All About Brushing and Flossing

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Whiter teeth, fresher breath, fewer cavities. Who could ask for more from toothpaste? Some dental products make additional claims. Here’s a short guide to ingredients and product claims to help you decide which toothpaste is best for your teeth. (Note: Choose products with the American Dental Association (ADA) Seal of Acceptance on the labels. For more information on the ADA Seal of Acceptance and brand name products that have this seal, access


Fluoride. To help prevent cavities, children and adults should use a toothpaste that contains fluoride. (Note: Many dentists prescribe fluoride supplements for people whose household drinking water contains little or no fluoride. If your drinking water is low in fluoride, you might want to ask your dentist about this option.)


Desensitizing toothpaste. Some toothpastes are specially formulated for people whose teeth are sensitive to touch or temperature changes.


Anti-plaque and tartar control toothpastes. Plaque is a sticky, bacteria-laden goo that clings to the surface of your teeth. Unless plaque is removed every 24 to 36 hours, it can turn into a cement-like substance called tartar. And tartar destroys your gums. Plaque- and tartar-control formula toothpastes, used along with flossing and regular dental visits, can help to prevent plaque buildup. Mouthwash can help, too.


Whitening toothpastes. These remove stains on the surface of the teeth with gentle polishing, chemical agents, or other nonbleaching action. (Note: Consult your dentist before using over-the-counter peroxide-containing whiteners or bleaching agents.)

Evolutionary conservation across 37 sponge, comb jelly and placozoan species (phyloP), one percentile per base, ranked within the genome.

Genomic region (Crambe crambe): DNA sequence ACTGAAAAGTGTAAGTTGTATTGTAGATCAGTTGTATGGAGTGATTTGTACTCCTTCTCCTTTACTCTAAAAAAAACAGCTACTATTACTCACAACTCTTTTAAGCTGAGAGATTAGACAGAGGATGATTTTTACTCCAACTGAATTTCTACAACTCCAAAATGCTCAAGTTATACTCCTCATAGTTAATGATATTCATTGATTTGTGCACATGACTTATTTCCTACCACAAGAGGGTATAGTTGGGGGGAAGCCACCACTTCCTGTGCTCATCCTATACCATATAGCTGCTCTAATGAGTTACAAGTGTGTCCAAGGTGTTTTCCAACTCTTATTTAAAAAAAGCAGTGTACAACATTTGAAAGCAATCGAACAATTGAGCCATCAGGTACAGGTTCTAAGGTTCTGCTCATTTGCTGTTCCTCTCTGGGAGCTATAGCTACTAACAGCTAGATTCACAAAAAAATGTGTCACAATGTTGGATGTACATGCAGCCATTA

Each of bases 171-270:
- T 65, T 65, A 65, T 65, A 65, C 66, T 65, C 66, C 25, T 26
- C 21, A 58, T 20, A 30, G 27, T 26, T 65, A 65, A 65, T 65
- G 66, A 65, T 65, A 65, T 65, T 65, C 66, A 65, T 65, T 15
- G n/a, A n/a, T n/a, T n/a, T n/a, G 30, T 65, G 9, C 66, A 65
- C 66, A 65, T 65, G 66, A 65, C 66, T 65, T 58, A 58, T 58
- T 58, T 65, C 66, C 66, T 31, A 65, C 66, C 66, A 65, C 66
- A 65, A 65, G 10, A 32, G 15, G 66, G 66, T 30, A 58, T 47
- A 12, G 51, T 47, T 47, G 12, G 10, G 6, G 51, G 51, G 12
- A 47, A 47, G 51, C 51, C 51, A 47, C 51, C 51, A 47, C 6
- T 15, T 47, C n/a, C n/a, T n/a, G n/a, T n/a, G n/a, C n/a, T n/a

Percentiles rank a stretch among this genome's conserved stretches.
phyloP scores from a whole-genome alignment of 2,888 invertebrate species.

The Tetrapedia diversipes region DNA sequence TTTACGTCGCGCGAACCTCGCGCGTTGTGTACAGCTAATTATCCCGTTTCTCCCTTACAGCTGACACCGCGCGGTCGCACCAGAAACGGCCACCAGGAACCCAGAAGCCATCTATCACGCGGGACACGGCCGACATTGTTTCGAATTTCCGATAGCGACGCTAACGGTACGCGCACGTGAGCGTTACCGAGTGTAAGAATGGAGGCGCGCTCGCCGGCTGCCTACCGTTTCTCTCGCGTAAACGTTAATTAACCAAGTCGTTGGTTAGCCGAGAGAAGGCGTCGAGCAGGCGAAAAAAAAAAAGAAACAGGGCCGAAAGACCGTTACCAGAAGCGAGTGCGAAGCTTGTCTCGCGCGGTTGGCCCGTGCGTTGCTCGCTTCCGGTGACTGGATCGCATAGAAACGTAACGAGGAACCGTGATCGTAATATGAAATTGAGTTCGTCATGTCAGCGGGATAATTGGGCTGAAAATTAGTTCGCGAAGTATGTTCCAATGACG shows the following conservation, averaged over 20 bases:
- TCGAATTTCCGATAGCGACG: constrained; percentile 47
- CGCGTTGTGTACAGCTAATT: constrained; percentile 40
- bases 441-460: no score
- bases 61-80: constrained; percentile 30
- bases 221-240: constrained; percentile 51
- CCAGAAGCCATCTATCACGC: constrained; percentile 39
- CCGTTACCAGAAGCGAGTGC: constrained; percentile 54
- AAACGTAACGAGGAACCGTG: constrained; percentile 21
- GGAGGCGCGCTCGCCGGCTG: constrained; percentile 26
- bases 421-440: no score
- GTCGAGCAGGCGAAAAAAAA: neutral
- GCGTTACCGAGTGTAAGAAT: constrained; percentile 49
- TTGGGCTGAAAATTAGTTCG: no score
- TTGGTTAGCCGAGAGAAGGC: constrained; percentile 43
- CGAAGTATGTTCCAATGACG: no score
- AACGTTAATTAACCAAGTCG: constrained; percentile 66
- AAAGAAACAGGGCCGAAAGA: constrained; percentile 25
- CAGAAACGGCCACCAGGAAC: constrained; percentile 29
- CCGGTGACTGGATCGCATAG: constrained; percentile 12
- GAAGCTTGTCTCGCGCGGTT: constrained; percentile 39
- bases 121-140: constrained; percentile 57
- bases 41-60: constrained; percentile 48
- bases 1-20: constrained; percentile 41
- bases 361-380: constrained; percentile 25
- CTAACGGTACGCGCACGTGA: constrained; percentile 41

Don’t Forget to Floss

Waxed. Unwaxed. Fine. Regular. Plain or fancy, all dental floss does the job: It removes bacteria and plaque from between your teeth and above and below the gum line areas your toothbrush can’t reach. It also removes particles of food lodged between your teeth. Floss carefully at least once a day to help keep plaque from building up. (If plaque hardens into cement-like deposits called tartar, your teeth can start to decay or wobble due to loss of bone.)

Here’s how to floss.

1.  Cut a piece of floss about one-and-a-half feet long. Wrap the ends of the floss about your middle fingers.

2.  Hold the floss tightly between your thumb and index finger, exposing about one inch of floss. Gently guide the floss between your teeth, being careful not to snap it into the gums.

3.  With the floss at the gum line, curve it into a C shape against one tooth and gently scrape the side of the tooth with the floss. Repeat on each of your teeth, top and bottom, using a fresh section of floss for each tooth.

4.  After you’ve flossed, rinse your mouth with water or mouthwash to remove remaining debris. Your gums may be tender and bleed for the first week. That’s normal. But if the bleeding continues, see your dentist.

Here are some additional hints.

•  If you find flossing awkward and messy, try using a dental floss holder sold in drugstores. Instead of wrapping the floss around your fingers, you insert the floss in a small, plastic fork-like holder.

•  To help you remember to floss daily, without fail, floss after you brush your teeth.

This website is not meant to substitute for expert medical advice or treatment. Follow your doctor’s or health care provider’s advice if it differs from what is given in this guide.


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